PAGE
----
It’s not surprising that tech companies based in the United States are favorite targets of cyber hackers and unknowingly become breeding grounds for nefarious activities that include global terrorism. These activities focus on American tech companies because they provide the infrastructure necessary for extremist groups around the world to thrive and prosper, while they tread closely on the edge of free speech that is valued and protected by the First Amendment to the U.S. Constitution.

American society highly values the right to free speech and tech companies worldwide are now struggling to determine where free speech crosses the line into something altogether different that can be used for dangerous and nefarious purposes.

One of the latest victims is, which is a free hosting site for any website built with WordPress. Executives of the tech giant are now grappling with that issue after the non-partisan advocacy and research group known as the Counter Extremism Project (CEP) identified as host to a number of questionable websites. has been identified as a hosting source of websites that feature violent videos (firing squads, beheadings) and dangerous terrorist propaganda that many find offensive and outside the scope of free speech.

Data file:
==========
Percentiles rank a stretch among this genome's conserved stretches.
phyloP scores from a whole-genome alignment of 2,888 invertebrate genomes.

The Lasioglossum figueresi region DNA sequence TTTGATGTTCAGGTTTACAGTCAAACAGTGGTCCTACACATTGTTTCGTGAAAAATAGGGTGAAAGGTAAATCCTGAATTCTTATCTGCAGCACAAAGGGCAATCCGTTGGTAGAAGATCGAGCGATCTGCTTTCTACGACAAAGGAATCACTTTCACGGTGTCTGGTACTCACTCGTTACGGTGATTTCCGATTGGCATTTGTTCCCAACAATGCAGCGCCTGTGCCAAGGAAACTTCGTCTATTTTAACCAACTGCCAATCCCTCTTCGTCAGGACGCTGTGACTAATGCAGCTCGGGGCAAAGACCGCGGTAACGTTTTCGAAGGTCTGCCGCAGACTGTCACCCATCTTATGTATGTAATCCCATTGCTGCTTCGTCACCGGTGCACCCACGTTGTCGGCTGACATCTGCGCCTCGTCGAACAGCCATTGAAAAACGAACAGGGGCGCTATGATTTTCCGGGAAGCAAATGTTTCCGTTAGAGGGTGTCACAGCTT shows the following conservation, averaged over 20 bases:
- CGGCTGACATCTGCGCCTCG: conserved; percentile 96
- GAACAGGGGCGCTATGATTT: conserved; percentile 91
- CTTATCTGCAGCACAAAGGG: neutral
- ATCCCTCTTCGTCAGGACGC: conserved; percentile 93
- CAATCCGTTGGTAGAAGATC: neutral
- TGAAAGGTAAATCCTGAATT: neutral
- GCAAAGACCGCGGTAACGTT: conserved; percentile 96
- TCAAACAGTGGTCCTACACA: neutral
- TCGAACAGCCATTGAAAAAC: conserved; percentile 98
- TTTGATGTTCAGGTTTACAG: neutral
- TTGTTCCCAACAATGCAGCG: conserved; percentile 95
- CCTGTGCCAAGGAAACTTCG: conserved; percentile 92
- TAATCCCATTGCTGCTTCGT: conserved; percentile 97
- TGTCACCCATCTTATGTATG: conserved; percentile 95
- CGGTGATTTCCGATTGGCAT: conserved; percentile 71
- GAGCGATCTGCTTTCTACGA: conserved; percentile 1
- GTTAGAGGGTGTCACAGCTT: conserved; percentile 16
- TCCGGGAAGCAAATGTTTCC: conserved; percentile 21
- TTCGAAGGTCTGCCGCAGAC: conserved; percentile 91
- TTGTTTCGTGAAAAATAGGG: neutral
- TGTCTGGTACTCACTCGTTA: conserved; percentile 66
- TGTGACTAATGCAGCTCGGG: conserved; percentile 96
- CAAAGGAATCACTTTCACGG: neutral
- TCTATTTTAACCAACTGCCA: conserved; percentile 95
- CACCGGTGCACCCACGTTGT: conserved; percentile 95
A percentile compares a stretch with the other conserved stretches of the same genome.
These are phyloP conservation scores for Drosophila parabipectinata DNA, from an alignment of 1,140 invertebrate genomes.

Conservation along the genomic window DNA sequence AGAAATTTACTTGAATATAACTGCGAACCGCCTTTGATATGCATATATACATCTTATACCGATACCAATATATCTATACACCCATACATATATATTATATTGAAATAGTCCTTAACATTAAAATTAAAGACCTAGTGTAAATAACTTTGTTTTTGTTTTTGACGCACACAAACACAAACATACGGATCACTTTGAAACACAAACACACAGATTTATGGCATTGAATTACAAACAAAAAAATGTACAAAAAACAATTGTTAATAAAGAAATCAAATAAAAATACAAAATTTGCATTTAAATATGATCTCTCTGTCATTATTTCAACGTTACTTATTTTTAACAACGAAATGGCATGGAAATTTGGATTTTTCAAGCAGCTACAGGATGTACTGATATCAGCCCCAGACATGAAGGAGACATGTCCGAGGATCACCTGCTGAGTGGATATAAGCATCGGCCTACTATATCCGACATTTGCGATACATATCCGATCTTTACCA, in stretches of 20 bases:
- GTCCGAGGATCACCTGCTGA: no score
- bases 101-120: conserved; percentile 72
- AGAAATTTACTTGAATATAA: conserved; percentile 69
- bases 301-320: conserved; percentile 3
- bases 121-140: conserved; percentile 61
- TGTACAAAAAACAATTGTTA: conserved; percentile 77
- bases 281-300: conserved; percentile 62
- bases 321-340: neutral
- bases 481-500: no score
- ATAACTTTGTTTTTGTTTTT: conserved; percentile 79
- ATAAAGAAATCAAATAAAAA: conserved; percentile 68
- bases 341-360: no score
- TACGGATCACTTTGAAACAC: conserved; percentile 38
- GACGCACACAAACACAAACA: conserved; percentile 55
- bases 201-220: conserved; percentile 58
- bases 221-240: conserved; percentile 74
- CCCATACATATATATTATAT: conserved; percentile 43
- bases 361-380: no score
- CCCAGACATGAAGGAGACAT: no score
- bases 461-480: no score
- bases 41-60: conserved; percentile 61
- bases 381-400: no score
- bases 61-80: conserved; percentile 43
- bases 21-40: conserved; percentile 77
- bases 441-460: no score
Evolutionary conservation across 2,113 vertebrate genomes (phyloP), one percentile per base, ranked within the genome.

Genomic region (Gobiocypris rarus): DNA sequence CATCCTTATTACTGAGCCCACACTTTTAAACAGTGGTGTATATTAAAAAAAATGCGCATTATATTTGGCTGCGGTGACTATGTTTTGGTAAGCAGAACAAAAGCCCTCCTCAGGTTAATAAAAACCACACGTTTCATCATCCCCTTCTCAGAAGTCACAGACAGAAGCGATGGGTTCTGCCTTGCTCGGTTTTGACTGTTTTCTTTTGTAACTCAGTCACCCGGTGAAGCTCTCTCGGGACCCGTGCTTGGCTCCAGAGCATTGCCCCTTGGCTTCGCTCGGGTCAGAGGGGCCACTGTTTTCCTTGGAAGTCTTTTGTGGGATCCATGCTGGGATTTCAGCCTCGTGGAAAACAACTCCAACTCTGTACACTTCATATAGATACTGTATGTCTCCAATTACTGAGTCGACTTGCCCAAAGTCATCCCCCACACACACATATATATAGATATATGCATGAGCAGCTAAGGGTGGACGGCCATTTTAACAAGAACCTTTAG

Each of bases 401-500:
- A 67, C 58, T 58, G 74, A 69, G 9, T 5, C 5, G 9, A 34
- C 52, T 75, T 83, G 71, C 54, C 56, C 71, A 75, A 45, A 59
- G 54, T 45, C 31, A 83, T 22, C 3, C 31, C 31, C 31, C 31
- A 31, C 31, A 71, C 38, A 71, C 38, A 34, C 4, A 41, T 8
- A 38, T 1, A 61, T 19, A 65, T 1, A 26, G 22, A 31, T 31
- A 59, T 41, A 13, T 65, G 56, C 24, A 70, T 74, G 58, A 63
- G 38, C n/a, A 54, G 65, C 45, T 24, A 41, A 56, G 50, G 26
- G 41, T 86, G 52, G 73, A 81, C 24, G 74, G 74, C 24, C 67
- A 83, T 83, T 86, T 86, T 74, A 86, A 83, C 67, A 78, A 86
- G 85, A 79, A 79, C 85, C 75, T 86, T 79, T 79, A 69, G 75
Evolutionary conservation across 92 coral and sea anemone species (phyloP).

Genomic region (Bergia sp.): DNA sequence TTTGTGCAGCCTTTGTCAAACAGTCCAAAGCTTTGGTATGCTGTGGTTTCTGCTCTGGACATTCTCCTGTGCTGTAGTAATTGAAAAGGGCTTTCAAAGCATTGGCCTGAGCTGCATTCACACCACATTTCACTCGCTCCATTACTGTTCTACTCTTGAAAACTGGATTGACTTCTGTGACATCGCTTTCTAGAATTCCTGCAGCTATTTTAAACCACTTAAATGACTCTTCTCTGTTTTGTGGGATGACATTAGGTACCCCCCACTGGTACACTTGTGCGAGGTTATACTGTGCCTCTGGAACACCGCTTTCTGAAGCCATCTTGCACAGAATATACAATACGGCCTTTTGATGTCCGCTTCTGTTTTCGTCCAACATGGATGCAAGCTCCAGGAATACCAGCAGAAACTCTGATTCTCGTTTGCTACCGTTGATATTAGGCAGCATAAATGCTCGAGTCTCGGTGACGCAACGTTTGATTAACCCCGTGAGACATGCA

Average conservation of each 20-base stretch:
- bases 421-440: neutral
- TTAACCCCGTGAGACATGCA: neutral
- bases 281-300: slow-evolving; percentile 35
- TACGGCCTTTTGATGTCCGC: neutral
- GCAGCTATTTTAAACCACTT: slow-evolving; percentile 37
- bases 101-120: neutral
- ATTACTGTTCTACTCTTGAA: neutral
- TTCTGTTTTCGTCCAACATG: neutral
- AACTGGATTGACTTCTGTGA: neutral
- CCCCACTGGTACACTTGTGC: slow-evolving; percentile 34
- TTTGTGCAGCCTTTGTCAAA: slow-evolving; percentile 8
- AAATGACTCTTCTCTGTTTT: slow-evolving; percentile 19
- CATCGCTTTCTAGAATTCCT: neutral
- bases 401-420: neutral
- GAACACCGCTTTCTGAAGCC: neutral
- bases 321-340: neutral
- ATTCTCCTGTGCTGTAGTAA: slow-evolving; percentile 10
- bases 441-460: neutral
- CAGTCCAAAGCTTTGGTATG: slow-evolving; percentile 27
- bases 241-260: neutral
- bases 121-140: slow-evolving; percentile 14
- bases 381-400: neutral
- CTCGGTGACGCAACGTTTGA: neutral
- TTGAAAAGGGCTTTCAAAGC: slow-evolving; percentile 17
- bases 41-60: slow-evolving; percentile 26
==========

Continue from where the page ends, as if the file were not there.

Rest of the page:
Automattic is the parent company of and its spokesperson issued a statement saying “While our service is designed to enable users to freely express their ideas and opinions, however controversial, safety is important to us. As such, we don’t allow websites of known terrorist groups or genuine calls for violence against individuals or groups on” The CEP’s research contradicts that statement and executives at are currently investigating the matter.

The CEP shared correspondence from a employee who identified himself as “Sal P.,” who indicated “ is deeply committed to free speech and will not take content down just because we find it offensive or disagree with the point of view,” adding that a review will be conducted of those individuals or groups that CEP alleges maintain iffy websites on and appear on the federal government’s “Specifically Designated Nationals and Blocked Persons List.”

David Ibsen is the Executive Director of CEP and he told The Washington Post “In our experience dealing with tech companies, when they don’t want to do something, they talk about free speech, and when they want to do something, they talk about terms of service.”

Whatever you want to call it, executives at have a huge problem on their hands, as well as plethora of other vulnerable American tech companies.

Is Alexa Spying on You?

By on January 29, 2023

Amazon’s contributions to the tech world continue with the introduction of Alexa which is a “virtual personal assistant” that uses Amazon Echo (hands-free speaker system) to provide audio to multiple electronic devices for purposes of asking and receiving responses to a variety of questions. Alexa can also be used for playing music and audiobooks, setting alarms, creating “to do” lists, providing real time information about traffic and weather and other voice interaction capabilities.